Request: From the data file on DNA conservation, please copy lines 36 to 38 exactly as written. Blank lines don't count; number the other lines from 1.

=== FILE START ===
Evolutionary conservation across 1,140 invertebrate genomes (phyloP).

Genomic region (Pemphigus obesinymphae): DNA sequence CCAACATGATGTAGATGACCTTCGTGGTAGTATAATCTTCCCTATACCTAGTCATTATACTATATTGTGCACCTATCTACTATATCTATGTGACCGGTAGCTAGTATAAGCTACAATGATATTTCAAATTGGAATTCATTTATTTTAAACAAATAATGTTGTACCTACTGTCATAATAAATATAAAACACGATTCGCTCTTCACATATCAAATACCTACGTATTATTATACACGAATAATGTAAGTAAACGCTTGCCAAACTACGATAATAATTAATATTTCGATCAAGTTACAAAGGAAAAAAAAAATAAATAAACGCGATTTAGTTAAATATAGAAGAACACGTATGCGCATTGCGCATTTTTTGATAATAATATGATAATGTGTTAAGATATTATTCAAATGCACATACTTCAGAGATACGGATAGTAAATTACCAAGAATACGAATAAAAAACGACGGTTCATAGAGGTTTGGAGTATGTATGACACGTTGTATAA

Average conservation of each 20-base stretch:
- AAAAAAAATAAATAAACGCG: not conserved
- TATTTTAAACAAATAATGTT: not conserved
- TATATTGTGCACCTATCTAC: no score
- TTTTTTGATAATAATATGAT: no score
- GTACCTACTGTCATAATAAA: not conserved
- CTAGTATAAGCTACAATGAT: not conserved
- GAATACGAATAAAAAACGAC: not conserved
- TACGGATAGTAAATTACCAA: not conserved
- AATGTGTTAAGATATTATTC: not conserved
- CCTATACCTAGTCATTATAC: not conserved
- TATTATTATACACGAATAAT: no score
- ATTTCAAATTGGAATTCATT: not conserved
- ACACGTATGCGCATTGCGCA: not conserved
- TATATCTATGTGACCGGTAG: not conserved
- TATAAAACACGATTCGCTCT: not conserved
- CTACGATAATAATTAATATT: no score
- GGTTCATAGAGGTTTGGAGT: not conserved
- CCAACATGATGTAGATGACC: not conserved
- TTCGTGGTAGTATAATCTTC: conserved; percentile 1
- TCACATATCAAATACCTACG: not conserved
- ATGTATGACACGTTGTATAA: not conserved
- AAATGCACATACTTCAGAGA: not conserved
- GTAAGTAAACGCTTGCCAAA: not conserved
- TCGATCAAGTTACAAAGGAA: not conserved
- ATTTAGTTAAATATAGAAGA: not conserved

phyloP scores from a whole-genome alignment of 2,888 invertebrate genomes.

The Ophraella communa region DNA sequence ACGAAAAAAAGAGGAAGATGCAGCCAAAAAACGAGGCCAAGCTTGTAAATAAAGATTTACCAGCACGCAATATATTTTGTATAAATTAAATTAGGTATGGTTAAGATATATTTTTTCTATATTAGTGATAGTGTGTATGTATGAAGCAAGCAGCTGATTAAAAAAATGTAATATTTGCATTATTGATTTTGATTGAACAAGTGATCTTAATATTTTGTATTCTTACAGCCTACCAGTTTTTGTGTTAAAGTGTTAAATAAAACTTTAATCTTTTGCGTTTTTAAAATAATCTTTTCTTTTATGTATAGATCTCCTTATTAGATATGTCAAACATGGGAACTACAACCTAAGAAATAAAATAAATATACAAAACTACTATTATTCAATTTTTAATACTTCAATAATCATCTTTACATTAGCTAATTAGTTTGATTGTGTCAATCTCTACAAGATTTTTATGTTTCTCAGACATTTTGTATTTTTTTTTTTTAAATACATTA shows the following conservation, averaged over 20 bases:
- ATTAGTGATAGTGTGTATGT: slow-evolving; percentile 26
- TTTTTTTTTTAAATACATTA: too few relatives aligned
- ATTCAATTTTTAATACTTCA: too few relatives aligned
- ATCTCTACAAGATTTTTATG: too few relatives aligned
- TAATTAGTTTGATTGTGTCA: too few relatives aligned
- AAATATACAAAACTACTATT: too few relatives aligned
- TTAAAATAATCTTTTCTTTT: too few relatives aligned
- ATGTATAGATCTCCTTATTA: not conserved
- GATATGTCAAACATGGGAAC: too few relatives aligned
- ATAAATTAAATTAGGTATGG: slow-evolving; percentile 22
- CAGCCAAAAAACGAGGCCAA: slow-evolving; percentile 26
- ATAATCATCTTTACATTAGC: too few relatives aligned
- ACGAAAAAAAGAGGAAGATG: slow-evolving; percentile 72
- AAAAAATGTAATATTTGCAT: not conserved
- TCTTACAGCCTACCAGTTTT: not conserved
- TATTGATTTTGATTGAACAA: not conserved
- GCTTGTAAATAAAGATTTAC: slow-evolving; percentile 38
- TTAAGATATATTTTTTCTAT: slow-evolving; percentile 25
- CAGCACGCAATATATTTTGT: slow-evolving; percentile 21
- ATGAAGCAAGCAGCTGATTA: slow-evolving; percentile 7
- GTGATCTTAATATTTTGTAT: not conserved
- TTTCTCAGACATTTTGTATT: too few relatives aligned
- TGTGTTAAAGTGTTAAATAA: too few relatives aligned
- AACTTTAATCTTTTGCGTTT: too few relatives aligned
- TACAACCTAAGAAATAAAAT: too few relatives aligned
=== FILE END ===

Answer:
- AAATATACAAAACTACTATT: too few relatives aligned
- TTAAAATAATCTTTTCTTTT: too few relatives aligned
- ATGTATAGATCTCCTTATTA: not conserved